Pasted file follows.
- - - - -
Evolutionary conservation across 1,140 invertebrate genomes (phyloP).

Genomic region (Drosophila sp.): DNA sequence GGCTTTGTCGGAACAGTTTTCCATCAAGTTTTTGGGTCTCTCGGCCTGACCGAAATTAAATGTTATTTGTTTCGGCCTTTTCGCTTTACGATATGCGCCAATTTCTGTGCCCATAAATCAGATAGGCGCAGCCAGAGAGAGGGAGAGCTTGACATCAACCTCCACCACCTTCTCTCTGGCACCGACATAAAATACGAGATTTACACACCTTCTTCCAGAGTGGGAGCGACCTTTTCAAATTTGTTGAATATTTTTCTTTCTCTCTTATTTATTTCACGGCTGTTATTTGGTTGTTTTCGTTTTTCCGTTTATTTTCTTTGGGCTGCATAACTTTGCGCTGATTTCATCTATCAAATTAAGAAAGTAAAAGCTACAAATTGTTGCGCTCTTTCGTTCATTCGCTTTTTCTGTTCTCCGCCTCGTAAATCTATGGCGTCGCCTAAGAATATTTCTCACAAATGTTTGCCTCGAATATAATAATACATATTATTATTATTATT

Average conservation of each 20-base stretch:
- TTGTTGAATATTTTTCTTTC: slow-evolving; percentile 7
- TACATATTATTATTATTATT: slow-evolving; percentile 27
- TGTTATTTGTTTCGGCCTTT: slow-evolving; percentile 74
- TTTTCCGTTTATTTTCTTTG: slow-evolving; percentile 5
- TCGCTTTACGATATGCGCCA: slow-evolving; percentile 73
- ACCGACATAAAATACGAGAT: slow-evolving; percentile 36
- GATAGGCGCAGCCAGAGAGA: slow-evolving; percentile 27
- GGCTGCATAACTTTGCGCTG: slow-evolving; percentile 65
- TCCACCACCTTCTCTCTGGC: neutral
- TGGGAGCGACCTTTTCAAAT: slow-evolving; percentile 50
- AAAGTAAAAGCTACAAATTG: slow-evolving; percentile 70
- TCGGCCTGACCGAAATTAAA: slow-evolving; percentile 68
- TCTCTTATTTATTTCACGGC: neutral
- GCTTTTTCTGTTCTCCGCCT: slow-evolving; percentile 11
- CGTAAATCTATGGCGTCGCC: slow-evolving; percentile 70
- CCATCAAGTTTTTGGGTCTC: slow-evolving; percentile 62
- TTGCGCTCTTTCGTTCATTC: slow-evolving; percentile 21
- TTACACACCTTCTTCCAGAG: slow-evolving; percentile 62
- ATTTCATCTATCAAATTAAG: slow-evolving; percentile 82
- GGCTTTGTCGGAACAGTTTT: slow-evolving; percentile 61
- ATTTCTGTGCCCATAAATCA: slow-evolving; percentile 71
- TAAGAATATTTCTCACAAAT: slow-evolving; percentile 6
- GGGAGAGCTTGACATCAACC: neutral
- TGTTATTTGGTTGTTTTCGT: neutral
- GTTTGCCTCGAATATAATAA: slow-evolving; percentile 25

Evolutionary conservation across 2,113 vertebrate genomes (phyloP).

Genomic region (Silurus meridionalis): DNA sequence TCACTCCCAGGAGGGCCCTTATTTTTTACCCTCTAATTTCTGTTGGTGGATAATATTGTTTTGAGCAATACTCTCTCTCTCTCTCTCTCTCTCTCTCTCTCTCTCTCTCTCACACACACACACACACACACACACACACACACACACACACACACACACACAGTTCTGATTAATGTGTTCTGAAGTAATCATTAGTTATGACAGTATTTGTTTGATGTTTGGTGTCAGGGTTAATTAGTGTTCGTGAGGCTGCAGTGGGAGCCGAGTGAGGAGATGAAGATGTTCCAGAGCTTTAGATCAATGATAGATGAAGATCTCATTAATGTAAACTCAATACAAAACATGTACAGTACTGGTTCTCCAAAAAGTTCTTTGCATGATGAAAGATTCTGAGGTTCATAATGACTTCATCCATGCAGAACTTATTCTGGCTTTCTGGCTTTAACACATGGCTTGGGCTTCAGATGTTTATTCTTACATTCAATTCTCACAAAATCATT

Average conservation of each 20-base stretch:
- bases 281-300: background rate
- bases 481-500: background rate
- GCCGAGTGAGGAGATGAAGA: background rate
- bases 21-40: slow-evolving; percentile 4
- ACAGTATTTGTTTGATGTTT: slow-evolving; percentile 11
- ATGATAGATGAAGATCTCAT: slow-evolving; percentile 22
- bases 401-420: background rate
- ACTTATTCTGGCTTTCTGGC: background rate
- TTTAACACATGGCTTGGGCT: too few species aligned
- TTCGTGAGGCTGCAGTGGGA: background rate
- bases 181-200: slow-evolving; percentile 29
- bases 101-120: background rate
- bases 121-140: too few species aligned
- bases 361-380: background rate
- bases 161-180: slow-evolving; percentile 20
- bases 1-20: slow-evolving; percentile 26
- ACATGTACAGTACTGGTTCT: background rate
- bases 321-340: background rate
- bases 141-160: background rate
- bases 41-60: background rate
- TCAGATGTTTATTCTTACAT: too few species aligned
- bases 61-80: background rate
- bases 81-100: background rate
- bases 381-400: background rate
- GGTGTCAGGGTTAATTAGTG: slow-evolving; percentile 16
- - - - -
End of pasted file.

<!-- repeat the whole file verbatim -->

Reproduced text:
Evolutionary conservation across 1,140 invertebrate genomes (phyloP).

Genomic region (Drosophila sp.): DNA sequence GGCTTTGTCGGAACAGTTTTCCATCAAGTTTTTGGGTCTCTCGGCCTGACCGAAATTAAATGTTATTTGTTTCGGCCTTTTCGCTTTACGATATGCGCCAATTTCTGTGCCCATAAATCAGATAGGCGCAGCCAGAGAGAGGGAGAGCTTGACATCAACCTCCACCACCTTCTCTCTGGCACCGACATAAAATACGAGATTTACACACCTTCTTCCAGAGTGGGAGCGACCTTTTCAAATTTGTTGAATATTTTTCTTTCTCTCTTATTTATTTCACGGCTGTTATTTGGTTGTTTTCGTTTTTCCGTTTATTTTCTTTGGGCTGCATAACTTTGCGCTGATTTCATCTATCAAATTAAGAAAGTAAAAGCTACAAATTGTTGCGCTCTTTCGTTCATTCGCTTTTTCTGTTCTCCGCCTCGTAAATCTATGGCGTCGCCTAAGAATATTTCTCACAAATGTTTGCCTCGAATATAATAATACATATTATTATTATTATT

Average conservation of each 20-base stretch:
- TTGTTGAATATTTTTCTTTC: slow-evolving; percentile 7
- TACATATTATTATTATTATT: slow-evolving; percentile 27
- TGTTATTTGTTTCGGCCTTT: slow-evolving; percentile 74
- TTTTCCGTTTATTTTCTTTG: slow-evolving; percentile 5
- TCGCTTTACGATATGCGCCA: slow-evolving; percentile 73
- ACCGACATAAAATACGAGAT: slow-evolving; percentile 36
- GATAGGCGCAGCCAGAGAGA: slow-evolving; percentile 27
- GGCTGCATAACTTTGCGCTG: slow-evolving; percentile 65
- TCCACCACCTTCTCTCTGGC: neutral
- TGGGAGCGACCTTTTCAAAT: slow-evolving; percentile 50
- AAAGTAAAAGCTACAAATTG: slow-evolving; percentile 70
- TCGGCCTGACCGAAATTAAA: slow-evolving; percentile 68
- TCTCTTATTTATTTCACGGC: neutral
- GCTTTTTCTGTTCTCCGCCT: slow-evolving; percentile 11
- CGTAAATCTATGGCGTCGCC: slow-evolving; percentile 70
- CCATCAAGTTTTTGGGTCTC: slow-evolving; percentile 62
- TTGCGCTCTTTCGTTCATTC: slow-evolving; percentile 21
- TTACACACCTTCTTCCAGAG: slow-evolving; percentile 62
- ATTTCATCTATCAAATTAAG: slow-evolving; percentile 82
- GGCTTTGTCGGAACAGTTTT: slow-evolving; percentile 61
- ATTTCTGTGCCCATAAATCA: slow-evolving; percentile 71
- TAAGAATATTTCTCACAAAT: slow-evolving; percentile 6
- GGGAGAGCTTGACATCAACC: neutral
- TGTTATTTGGTTGTTTTCGT: neutral
- GTTTGCCTCGAATATAATAA: slow-evolving; percentile 25

Evolutionary conservation across 2,113 vertebrate genomes (phyloP).

Genomic region (Silurus meridionalis): DNA sequence TCACTCCCAGGAGGGCCCTTATTTTTTACCCTCTAATTTCTGTTGGTGGATAATATTGTTTTGAGCAATACTCTCTCTCTCTCTCTCTCTCTCTCTCTCTCTCTCTCTCTCACACACACACACACACACACACACACACACACACACACACACACACACACAGTTCTGATTAATGTGTTCTGAAGTAATCATTAGTTATGACAGTATTTGTTTGATGTTTGGTGTCAGGGTTAATTAGTGTTCGTGAGGCTGCAGTGGGAGCCGAGTGAGGAGATGAAGATGTTCCAGAGCTTTAGATCAATGATAGATGAAGATCTCATTAATGTAAACTCAATACAAAACATGTACAGTACTGGTTCTCCAAAAAGTTCTTTGCATGATGAAAGATTCTGAGGTTCATAATGACTTCATCCATGCAGAACTTATTCTGGCTTTCTGGCTTTAACACATGGCTTGGGCTTCAGATGTTTATTCTTACATTCAATTCTCACAAAATCATT

Average conservation of each 20-base stretch:
- bases 281-300: background rate
- bases 481-500: background rate
- GCCGAGTGAGGAGATGAAGA: background rate
- bases 21-40: slow-evolving; percentile 4
- ACAGTATTTGTTTGATGTTT: slow-evolving; percentile 11
- ATGATAGATGAAGATCTCAT: slow-evolving; percentile 22
- bases 401-420: background rate
- ACTTATTCTGGCTTTCTGGC: background rate
- TTTAACACATGGCTTGGGCT: too few species aligned
- TTCGTGAGGCTGCAGTGGGA: background rate
- bases 181-200: slow-evolving; percentile 29
- bases 101-120: background rate
- bases 121-140: too few species aligned
- bases 361-380: background rate
- bases 161-180: slow-evolving; percentile 20
- bases 1-20: slow-evolving; percentile 26
- ACATGTACAGTACTGGTTCT: background rate
- bases 321-340: background rate
- bases 141-160: background rate
- bases 41-60: background rate
- TCAGATGTTTATTCTTACAT: too few species aligned
- bases 61-80: background rate
- bases 81-100: background rate
- bases 381-400: background rate
- GGTGTCAGGGTTAATTAGTG: slow-evolving; percentile 16